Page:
In acting, substitution is the understanding of the elements of one’s life by comparing them to the elements of one’s own life. For example, if an actor portrays a person who is being blackmailed, he or she might think back to some embarrassing or private fact about his or her own life, and mentally superimpose it on the character’s secret.
In respect to acting, Uta Hagen compares acting to make believe, saying, “My strength as an actor rested on the unshakeable faith I had in making believe. I made myself believe the characters I was allowed to play and the circumstances of the characters’ lives in the events of the play.” And later Uta Hagen said, “I use substitution to ‘make believe’ in its literal sense—to make me believe.”
Linking Actors to Their Characters
It is clear to Hagen that substitution is a means of further linking actors to their characters and the actions of the play, as opposed, for example, to tears. Substitution is not an end in itself, not an end to involve you for self-sake involvement’s without consequent action. Substitution is the aspect of the work which strengthens your faith and your sense of reality in each stage of the total work on character. It is a way of bringing about justified, personal character actions.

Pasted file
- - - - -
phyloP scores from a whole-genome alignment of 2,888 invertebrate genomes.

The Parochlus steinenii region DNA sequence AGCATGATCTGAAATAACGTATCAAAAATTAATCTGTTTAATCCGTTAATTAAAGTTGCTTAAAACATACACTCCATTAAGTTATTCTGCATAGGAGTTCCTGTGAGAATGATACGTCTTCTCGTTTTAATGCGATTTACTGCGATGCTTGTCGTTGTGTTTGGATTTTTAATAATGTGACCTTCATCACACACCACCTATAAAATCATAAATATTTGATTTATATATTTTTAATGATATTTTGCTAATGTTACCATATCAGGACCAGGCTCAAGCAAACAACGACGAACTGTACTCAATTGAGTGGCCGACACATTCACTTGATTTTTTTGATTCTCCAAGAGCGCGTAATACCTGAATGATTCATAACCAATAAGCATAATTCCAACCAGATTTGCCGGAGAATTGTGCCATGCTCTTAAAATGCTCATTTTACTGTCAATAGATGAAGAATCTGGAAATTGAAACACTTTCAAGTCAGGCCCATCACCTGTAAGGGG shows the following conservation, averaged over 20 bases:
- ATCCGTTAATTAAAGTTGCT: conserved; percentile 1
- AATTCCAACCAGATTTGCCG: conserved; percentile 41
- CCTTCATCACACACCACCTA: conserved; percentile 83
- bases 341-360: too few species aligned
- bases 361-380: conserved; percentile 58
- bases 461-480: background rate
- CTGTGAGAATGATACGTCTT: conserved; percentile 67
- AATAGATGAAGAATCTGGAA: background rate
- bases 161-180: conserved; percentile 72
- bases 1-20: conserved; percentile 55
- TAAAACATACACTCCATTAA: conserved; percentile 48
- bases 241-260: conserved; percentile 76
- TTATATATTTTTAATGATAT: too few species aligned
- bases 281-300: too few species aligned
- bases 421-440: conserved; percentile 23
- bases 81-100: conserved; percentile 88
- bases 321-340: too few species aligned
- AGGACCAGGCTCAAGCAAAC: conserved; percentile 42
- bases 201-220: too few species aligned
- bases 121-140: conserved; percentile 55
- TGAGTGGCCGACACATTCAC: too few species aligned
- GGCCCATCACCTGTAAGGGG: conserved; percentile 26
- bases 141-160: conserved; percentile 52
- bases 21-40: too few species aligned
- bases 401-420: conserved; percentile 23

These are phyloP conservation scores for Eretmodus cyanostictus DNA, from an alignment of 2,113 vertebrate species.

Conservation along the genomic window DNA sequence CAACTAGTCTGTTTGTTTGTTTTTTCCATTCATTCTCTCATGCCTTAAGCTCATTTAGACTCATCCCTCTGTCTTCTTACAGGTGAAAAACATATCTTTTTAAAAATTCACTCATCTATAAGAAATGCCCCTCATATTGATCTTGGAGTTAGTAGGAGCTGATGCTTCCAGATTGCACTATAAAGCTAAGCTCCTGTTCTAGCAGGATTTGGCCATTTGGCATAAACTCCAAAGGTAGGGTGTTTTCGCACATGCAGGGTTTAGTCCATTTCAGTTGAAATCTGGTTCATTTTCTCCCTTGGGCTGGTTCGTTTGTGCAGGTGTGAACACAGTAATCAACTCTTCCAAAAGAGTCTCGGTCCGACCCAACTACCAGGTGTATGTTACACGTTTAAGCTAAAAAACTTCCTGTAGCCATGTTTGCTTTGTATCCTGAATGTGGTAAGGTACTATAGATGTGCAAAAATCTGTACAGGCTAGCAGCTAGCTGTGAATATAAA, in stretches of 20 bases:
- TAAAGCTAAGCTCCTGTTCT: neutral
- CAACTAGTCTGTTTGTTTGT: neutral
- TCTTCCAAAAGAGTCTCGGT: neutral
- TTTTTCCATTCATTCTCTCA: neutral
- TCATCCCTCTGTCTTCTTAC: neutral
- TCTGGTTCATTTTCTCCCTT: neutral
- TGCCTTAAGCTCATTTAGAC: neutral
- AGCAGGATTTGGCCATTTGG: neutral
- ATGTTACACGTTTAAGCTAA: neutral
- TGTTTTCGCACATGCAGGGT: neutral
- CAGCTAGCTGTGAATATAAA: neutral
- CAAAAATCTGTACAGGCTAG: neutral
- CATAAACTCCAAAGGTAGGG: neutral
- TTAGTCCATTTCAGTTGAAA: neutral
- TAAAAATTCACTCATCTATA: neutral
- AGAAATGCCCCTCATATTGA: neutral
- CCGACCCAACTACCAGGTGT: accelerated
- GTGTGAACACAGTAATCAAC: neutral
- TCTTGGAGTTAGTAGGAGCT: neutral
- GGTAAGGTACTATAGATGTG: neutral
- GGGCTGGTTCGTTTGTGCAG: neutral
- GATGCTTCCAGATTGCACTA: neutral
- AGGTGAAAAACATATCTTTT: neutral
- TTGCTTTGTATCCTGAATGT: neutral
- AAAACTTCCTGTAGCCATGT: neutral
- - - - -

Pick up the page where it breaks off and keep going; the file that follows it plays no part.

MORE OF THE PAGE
Hagen also warns against any traumatic experience, believing it to be unhelpful. “There are teachers who actually force actors into dealing with something buried (their response to a death of a parent, or the trauma of a bad accident). What results is hysteria or worse, and is, in my opinion, anti-art. We are not pursuing psychotherapy. If you feel mentally sick or disturbed and in need of it, by all means go to a trained doctor or therapist, but not to an acting teacher.”
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